UN Launches Appeal For South Sudan Refugees
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UN Launches Appeal For South Sudan Refugees

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The United Nations is appealing for more financial help to meet the needs of thousands of refugees fleeing the fighting in South Sudan.
Just over the border in Sudan, more than 50,000 people are now living in makeshift camps at four sites in White Nile state.

Al Alagaya is just one of many camps in Sudan housing refugees who've fled insecurity and violence in South Sudan.
Many here have lost their homes, their livelihoods and their loved ones.
Since the outbreak of violence in South Sudan in mid-December last year, more than 100,000 refugees have crossed the border into Sudan. Nearly 1,000 new refugees are arriving every week.
The United Nations High Commissioner for Refugees, Antonio Guterres, was among a delegation who recently visited Al Alagaya camp, in Sudan's White Nile state, along with the UN Secretary General's Humanitarian Envoy, Dr Abdullah al Matouq.
Al Matouq says the challenges are immense.
"I wish that my words would reach the presidents and the heads of major organisations to help our brothers in Sudan. They have a huge problem with the refugees from South Sudan who are escaping death. If you could see what we see from their tragedies, your hearts would melt, they deserve a better life, unfortunately there is a lack of resources," he says.
Guterres meanwhile expressed his gratitude to the Sudanese government and people.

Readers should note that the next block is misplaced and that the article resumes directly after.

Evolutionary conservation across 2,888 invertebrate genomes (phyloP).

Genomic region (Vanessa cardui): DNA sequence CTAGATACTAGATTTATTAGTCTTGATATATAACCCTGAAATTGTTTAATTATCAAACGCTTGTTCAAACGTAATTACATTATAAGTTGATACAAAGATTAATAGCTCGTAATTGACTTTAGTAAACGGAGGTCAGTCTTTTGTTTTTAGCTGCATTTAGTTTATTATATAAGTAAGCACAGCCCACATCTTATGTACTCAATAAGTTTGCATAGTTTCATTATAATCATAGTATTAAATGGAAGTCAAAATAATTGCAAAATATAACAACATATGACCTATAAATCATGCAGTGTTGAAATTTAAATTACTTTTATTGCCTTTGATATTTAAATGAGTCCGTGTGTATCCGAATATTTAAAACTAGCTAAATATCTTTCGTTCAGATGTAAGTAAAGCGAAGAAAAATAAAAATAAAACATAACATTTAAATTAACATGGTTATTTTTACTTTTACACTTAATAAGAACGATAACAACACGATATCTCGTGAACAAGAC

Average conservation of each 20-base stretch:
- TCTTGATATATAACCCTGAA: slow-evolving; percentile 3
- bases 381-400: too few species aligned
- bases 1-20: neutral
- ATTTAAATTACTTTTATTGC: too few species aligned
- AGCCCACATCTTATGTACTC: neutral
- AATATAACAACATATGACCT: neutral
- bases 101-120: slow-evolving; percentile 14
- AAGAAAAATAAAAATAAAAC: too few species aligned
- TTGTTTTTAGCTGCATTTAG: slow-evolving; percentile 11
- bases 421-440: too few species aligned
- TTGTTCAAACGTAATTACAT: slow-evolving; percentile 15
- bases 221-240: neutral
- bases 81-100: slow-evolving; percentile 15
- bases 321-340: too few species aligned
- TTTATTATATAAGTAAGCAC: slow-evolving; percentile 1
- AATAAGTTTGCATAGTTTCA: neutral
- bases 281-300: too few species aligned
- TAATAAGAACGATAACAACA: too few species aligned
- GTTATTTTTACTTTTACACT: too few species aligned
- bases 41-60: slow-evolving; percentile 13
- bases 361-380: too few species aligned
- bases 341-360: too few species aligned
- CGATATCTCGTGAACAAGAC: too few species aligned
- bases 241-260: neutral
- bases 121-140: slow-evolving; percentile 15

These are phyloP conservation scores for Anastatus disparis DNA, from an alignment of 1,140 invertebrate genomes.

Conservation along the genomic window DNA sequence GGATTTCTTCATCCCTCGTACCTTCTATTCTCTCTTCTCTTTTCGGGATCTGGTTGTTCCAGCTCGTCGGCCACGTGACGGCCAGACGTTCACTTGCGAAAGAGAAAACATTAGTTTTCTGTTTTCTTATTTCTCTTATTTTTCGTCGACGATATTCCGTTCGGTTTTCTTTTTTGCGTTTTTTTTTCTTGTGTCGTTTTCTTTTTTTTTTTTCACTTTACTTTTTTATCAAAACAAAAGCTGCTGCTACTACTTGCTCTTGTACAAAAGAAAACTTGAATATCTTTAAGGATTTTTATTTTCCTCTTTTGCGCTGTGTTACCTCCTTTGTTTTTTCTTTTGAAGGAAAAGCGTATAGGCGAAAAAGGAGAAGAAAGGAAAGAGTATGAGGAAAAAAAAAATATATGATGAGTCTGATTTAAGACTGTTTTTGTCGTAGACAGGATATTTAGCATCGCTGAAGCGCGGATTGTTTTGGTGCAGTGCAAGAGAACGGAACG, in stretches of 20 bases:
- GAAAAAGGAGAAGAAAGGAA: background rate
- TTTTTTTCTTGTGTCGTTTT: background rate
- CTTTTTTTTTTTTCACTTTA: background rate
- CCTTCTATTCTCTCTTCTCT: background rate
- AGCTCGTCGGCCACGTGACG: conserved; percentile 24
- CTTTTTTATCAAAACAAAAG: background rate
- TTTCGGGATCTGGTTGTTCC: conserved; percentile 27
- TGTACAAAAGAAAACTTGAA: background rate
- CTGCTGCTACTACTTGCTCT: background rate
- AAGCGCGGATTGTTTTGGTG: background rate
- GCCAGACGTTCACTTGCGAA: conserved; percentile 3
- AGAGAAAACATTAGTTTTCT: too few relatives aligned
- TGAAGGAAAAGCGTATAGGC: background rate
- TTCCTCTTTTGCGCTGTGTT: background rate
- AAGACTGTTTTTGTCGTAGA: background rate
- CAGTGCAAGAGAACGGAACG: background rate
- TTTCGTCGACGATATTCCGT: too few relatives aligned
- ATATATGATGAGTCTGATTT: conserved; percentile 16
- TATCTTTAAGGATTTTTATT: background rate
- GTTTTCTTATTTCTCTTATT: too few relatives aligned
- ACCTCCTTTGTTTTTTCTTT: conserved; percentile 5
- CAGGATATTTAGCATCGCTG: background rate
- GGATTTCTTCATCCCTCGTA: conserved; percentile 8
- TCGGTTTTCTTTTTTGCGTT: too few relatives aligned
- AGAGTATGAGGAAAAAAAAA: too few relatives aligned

"When this tragic war erupted in South Sudan, Sudan not only opened their borders, but the truth is that the Sudanese opened the doors of their houses and opened their hearts, and received the South Sudanese as brothers and sisters," said Guterres.
The UN is concerned that as the conflict continues the number of people fleeing to Sudan will grow much higher.
It's launched an urgent appeal, calling on the international community to help provide emergency aid.
Michael John Cole is just one of many who now call Al Alagaya home. He says the conditions are good but some items are in short supply.
"We need medication and food for children, these things are essential for us right now," Cole says.
The growing number of refugees further compounds a deteriorating humanitarian situation across Sudan.
In Darfur alone, over 400,000 people have been displaced since the beginning of the year, placing significant strain on the delivery of humanitarian services.
The UN has called on South Sudan to silence the guns and immediately agree to a peace deal and return to the path of peace and stability.
According to the United Nations refugee agency (UNHCR), the numbers of refugees from South Sudan will likely reach 165,000 by the end of this year.

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